Hach DR 890

Tom Barr

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There are quite a few on ebay.
This is a very good small unit. You will not out use this in the hobby.

Don't worry, the bidding often goes up. I'd not bid more than say 500-600$.
Let it go to some other sucker.

You still need to make or buy the reagents to test BTW, that cost nearly as much.

Regards,
Tom Barr
 

Gerryd

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Tom,

Thanks for the reply.....................Yes, I have been outbid before for this same unit.........

Good to know a bid limit, as I have seen these go for >900 on e-bay

Yes have to get the reagents, but since most come for 100 tests, a one-time buy of the most common should hold me over for a while............
 

Gerryd

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Hani,

Let us know how you like the unit, ease of use, etc.............

Thanks for the offer but I won the bid above and paid less than the $600 for your unit.........so I have a few $ for reagents :)

If I couldn't get the Hach for a price I liked, I would fer sure look at the Lamotte meter. I really wanted the DR 890 model and had my eye on one for a while lol

Hopefully all will go well with delivery and the quality of the device. I downloaded a PDF brochure from the hach site, nice that they supply stuff like that.............

Best of luck with your meter. It looks like a nice unit..

I can't wait to get some reagents so I can do some testing........

Next up is a c02 meter!
 

Tom Barr

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Here's the link for Hach and Lamotte:

Hach Company - Water quality testing instruments and reagents for laboratory, portable, and on-line applications

And

The First Name in Water Testing - © LaMotte Company

Hanna

HANNA instruments® :: World Leader in Analytical Instrumentation

These 3 places tend have test equipment that's fairly user friendly.
I never suggest these unless you are serious about testing. And if you ar this serious, then you need to know how to do calibrations standards.

So if you do that, have the meters, reagents, what next?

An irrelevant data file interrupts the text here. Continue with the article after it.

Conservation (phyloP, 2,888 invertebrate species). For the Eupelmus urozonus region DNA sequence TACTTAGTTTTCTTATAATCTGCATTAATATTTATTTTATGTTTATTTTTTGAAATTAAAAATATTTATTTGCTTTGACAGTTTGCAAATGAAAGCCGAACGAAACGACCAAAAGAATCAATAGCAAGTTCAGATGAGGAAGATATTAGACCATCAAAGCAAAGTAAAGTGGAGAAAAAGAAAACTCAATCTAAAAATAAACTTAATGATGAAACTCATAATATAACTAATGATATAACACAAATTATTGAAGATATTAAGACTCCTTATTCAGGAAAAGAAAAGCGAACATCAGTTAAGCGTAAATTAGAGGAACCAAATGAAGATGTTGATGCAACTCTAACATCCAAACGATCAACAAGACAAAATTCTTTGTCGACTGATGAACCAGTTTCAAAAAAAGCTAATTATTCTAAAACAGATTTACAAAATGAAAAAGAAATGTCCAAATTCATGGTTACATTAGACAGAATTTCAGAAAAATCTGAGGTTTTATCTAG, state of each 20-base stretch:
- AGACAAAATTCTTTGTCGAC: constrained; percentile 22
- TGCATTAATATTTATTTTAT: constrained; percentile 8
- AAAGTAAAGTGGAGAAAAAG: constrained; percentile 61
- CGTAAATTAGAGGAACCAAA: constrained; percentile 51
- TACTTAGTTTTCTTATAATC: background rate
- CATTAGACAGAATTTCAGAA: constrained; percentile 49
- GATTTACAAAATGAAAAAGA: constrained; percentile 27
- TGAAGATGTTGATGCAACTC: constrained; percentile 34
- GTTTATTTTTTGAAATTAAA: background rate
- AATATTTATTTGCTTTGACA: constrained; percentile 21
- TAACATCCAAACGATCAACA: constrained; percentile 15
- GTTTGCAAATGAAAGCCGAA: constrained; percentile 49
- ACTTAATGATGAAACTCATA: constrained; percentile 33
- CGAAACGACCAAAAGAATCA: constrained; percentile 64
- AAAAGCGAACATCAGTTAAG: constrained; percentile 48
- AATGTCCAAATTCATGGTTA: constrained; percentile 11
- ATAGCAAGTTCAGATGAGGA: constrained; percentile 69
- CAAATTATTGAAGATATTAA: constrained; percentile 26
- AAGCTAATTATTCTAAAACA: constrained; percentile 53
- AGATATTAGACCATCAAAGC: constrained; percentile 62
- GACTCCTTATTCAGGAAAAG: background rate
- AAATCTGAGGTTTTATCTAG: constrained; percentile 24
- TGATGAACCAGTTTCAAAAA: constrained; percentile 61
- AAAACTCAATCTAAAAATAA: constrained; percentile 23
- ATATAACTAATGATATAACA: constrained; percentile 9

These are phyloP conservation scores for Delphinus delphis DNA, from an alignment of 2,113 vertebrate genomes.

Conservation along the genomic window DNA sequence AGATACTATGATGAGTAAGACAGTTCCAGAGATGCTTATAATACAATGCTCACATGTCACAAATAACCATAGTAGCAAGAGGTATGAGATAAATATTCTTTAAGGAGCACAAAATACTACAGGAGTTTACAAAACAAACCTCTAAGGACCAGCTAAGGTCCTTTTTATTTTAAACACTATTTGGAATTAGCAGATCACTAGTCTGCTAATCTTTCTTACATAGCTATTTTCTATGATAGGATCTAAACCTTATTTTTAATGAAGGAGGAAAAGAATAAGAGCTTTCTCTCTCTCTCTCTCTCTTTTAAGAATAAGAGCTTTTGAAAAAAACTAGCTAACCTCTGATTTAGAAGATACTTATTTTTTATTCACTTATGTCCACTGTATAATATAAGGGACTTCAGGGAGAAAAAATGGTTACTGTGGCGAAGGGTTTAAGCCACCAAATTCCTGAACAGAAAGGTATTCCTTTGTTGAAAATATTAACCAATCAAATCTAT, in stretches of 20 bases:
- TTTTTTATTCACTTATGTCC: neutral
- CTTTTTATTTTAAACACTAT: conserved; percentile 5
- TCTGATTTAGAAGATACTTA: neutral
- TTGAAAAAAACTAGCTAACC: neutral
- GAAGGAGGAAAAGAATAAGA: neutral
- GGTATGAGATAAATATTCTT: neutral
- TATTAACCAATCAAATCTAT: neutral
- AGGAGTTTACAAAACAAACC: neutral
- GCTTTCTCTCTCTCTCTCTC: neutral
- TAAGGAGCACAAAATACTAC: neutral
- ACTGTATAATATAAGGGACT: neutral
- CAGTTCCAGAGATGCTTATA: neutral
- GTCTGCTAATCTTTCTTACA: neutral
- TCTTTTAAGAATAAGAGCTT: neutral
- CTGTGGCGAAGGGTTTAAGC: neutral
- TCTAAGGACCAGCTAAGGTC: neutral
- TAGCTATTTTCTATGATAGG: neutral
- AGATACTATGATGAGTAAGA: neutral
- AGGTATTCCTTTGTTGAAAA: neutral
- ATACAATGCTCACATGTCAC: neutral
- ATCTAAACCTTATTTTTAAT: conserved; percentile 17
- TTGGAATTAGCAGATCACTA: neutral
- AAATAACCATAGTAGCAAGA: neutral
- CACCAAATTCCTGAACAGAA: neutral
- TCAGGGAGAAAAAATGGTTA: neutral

A good plan of attack is wise.

I suggest getting some small vials you can freeze, say 100-200 etc. Many lab supply places on line sell them. Take your water smapl, then freeze it.
Take one the next day or every other day.

Then after 3-4 weeks based on your dosing, you sit down, thaw them ll out and calibrate your parameter, then start testing 20-40 samples at once.

Next, enter the data into Excel and graph.
Now you have a monitoring program of what went on, without having to test or calibrate every day.

Next, you can try treatments, and compare these to a control, untreated system.

And so on.

BTW, the Lamotte is user friendly, pretty easy for advanced hobbyists to use often..........and the reagents are not bad priced. And 500-700$ is a good price for such units.

I had a Hach 2800, sold it, then got a new Hanna. Regeants are cheaper and they worked well with the calibration standards. A bit more user friendly for me.


Regards,
Tom Barr
 

Gerryd

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Hi Tom,

So...........

I have the thread on how to make N03 and P04 reference solutions. Where can I find details on others? The Hach 890 does over 90 tests.......Can these be purchased as well as the reagents?

I like the idea of freezing samples over time and then testing at the same time...

Thanks as always.
 

Tom Barr

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Most of the dosing calculators can tell you what you need to make a ppm for a 1 liter solution for most common nutrients.

Also, Hach sells calibration solutions.

Regards,
Tom Barr
 

Gerryd

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Well the unit was delivered today and it seems in excellent shape......

Seems to work but no reagents yet so can't fully test it.

Reagents and such will be coming soon so will report then.

I am not any sort of lab rat so operator error is a foregone conclusion lol

This will give a good indication of it's 'user friendliness' and ease of use :)
 

Tom Barr

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Note, most of the reagents are the same for different "brands". You can look them up etc and see which method and what nm light colorimeter the lambda max is for each parameter.

You can also DIY your own methods and reagents if you plan on doing a lot.
I'd buy a decent digital scale.

You'll spend 400-500$ if you buy all Hach reagents for a few items.
Adds up fast.

So cheap alternatives become wise over time.

Take a look at Left C's how to make a NO3 and PO4 reference solution, Hoppy has a EI like reference solution post on TPT also.

It takes more skills to use this equipment, they have advatages and disadvantages(cost, more complicated to use etc)

So you have yet another item to learn how use:p
I don't bother unless I really want an answer and there are few other ways or I need a precise accurate number;)

Regards,
Tom Barr
 

zyyoll

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I would like to be in contact with an aquarist who is using the Hach colorimeter to measure phosphate, nitrate, water hardness. I just bought a Hach CEL 850 colorimeter and would like to know more about what reagents and consumables I will need. Also how to set up to do a standard curve. Thanks for any information you can provide. Best regards!